THE PAINTED HERON
112 Cheyne Walk
Chelsea SW10 0DJ
Nearest Tube: Fulham Broadway (0.8 miles away)
Opening hours: Mon-Fri 11:00-15:00 & 18:00-23:00; Sat 18:00-23:00; Closed Sun
Tel: 020 7351 5232
Best Indian Restaurant ITV - Tio Pepe Restaurant Awards 2004
Friday afternoon and the excitement of impending bank holiday weekend was almost too much! Late in the afternoon, both the culinary hags had made contact and London was our oyster. The dilemma – where do we head for dinner on a Friday night, with no reservations? The answer – The Painted Heron.
The credit for getting us a table on a Friday evening with less than an hour’s notice has to be bestowed to Her Royal Hagness – her due diligence ensures that our culinary horizons are constantly expanding, along with our waistlines. So this Friday night, we were all dressed up with somewhere to go. Well, when I say we were all dressed up, it was all except the Man – again (a bit of a slow learner). He should have known better – after all we were headed to a restaurant near the Chelsea embankment for the night. Anyways, I digress. We made our way to the Painted Heron, unsure what to expect. After all, its located right near the Chelsea Embankment (our wallets braced themselves) and its bestowed with a posh sounding name like the Painted Heron (my tastebuds braced themselves), it definitely didn’t lend itself to the typical curry house image. With a modern, minimalist interior with colourful and contrasting abstract creations on its walls, the Painted Heron came across as sleek, and was very reminiscent of the Sherpa Kitchen. And like the Sherpa kitchen, our first impressions were good and with a well dressed table it lent itself an air of sophistication.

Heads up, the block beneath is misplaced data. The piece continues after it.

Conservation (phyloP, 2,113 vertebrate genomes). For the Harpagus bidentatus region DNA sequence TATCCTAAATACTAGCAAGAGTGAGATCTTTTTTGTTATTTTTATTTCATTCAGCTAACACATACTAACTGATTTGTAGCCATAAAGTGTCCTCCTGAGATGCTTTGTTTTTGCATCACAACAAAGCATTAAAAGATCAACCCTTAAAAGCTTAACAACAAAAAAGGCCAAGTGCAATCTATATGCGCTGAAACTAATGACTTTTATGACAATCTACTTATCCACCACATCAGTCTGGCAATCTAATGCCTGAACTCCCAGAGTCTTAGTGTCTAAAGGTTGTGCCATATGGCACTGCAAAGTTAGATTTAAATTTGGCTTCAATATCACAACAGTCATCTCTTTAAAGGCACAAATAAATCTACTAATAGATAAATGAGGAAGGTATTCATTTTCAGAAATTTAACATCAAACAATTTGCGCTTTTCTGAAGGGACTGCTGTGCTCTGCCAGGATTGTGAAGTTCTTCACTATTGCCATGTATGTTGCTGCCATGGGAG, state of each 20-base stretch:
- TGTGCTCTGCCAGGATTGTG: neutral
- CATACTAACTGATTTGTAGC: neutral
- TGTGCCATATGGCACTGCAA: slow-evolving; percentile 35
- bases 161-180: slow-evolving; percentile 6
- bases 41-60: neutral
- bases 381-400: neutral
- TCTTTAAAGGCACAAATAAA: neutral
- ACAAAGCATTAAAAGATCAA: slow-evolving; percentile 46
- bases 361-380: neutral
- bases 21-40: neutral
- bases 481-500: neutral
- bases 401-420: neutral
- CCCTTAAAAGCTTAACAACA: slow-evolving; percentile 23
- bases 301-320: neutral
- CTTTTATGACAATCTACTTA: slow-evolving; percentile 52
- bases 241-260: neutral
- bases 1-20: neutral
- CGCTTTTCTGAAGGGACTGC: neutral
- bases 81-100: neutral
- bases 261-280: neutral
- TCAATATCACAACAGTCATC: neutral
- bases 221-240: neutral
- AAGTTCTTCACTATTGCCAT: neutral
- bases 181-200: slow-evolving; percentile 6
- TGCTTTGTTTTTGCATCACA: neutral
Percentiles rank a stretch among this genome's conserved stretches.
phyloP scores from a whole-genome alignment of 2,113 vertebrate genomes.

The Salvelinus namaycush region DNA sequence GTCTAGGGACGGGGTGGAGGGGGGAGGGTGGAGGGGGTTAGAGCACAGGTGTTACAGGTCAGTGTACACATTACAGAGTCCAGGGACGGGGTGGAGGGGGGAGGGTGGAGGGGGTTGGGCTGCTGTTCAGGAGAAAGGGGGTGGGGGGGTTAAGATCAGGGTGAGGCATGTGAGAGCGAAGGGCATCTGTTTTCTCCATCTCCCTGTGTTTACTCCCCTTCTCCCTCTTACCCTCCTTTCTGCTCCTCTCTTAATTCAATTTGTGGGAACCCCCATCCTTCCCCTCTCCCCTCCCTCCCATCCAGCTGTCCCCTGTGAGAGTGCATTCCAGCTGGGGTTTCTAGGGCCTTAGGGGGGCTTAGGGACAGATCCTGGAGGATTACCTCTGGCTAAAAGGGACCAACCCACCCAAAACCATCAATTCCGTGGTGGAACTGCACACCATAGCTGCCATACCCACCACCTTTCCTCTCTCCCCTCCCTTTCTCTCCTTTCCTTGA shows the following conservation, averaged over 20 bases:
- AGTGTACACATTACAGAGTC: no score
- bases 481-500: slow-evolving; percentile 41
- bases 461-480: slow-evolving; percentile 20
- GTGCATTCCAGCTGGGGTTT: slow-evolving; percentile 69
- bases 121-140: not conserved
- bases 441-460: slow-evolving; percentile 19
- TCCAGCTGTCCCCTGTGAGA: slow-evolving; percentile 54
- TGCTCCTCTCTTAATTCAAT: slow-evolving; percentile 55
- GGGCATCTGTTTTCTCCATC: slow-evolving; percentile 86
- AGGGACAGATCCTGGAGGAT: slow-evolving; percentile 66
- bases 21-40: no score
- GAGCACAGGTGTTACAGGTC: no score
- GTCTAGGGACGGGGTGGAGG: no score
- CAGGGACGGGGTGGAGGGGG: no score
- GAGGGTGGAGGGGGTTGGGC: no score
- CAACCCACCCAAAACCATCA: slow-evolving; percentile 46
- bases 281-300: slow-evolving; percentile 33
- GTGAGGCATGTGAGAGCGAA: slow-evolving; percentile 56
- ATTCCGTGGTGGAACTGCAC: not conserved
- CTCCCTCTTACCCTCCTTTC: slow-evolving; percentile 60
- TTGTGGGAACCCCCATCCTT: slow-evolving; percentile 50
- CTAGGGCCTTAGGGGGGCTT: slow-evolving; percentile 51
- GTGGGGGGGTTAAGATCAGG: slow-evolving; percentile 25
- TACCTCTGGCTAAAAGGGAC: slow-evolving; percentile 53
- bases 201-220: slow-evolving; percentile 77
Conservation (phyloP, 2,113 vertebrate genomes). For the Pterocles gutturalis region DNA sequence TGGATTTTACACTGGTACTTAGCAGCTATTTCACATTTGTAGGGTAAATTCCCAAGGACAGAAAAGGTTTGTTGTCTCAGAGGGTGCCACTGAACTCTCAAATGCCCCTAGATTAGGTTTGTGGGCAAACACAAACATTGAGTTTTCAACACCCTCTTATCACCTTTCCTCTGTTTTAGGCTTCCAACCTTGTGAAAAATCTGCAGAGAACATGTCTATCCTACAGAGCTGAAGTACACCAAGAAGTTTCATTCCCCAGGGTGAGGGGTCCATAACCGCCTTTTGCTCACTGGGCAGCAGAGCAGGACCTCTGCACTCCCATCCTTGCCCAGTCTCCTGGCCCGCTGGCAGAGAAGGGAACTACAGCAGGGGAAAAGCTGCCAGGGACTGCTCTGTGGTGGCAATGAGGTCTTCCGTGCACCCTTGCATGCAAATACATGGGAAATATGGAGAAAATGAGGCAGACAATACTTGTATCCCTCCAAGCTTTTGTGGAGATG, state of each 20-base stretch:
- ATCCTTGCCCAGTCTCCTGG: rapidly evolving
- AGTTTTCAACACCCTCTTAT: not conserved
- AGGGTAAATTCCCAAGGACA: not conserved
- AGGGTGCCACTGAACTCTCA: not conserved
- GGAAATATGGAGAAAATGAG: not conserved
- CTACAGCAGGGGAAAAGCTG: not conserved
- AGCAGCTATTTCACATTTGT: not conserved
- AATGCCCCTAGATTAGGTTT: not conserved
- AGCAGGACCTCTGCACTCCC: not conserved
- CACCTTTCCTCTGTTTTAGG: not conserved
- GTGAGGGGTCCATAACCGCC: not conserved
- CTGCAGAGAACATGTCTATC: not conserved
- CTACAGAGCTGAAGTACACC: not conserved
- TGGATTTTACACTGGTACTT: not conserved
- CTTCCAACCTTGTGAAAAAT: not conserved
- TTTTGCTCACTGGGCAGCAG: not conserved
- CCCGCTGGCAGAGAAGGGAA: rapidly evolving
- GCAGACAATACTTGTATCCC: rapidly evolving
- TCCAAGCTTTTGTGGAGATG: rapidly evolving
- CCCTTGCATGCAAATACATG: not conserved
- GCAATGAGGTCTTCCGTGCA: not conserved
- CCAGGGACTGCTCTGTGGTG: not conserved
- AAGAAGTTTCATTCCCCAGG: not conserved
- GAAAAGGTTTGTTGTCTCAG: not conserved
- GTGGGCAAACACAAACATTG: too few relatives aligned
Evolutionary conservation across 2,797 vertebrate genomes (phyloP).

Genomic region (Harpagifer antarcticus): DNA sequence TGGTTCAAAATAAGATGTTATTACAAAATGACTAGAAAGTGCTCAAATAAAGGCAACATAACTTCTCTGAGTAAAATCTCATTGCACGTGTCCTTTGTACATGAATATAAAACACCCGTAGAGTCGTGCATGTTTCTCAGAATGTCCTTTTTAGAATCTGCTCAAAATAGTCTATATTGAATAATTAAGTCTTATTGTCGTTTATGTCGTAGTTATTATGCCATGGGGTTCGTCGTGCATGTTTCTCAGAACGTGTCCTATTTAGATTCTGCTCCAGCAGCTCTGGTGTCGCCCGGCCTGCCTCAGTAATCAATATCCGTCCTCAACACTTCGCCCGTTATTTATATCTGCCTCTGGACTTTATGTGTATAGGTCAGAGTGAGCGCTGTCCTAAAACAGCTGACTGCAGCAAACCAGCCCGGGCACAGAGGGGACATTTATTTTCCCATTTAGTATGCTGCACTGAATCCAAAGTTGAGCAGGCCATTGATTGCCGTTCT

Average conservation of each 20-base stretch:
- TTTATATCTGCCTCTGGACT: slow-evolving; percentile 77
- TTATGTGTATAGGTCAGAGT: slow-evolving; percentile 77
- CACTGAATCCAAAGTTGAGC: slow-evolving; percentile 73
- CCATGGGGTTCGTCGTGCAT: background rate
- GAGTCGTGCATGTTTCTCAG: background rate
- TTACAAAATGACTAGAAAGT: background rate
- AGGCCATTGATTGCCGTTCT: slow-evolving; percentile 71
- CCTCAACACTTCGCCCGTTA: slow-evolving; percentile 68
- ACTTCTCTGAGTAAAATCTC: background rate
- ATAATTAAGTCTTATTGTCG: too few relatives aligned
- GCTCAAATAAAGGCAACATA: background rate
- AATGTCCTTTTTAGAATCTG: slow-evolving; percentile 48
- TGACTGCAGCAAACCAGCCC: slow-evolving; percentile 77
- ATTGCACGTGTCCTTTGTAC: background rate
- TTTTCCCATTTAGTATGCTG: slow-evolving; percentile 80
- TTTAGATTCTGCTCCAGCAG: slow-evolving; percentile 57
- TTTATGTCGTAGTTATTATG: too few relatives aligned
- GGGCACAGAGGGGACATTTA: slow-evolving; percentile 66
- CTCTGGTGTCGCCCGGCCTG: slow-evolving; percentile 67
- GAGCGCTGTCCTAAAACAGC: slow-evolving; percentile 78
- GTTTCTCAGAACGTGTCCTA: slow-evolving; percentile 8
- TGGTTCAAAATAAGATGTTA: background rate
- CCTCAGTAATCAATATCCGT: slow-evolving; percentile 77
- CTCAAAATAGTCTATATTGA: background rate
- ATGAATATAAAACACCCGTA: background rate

For a Friday night, the restaurant wasn’t completely overfilled, but always good sign was that it was also filled with several tables of Indian families enjoying the food. After being seated, we were surprised with a huge basket of complimentary poppadums and three dips by our waitress. The basket of poppadoms contained several different varieties of poppadums – small round ones, spicy conical shaped ones and of course the normal plated sized poppadums. The three accompanying dips that were served – a pineapple curry, mango chutney and the cauliflower and broccoli curry were DIVINE. They were so good that all of us were concentrating on feeding ourselves rather than pay attention to the menus. Well, Prince Consort and the Man had given up on the menus anyways as they left it up to the hags to decide and both hags were busily dissecting the complimentary food.
With the menus HRH and myself let prepared ourselves to be seduced by the menus and like most dates, we were a bit let down. Don’t get me wrong, there were very interesting items on the menu that captured our attention but nothing really screamed out in Jim Carey style “EAT ME! I’m DELICOUS!”. But, after the teaser with the dips and poppadums, we couldn’t really go wrong could we? So, in light of this, we settled on trying things that we’d never eaten like the Venison and Silver (hmm…edible silver?), rabbit leg tikka and Black Prawns marinated with rhubarb.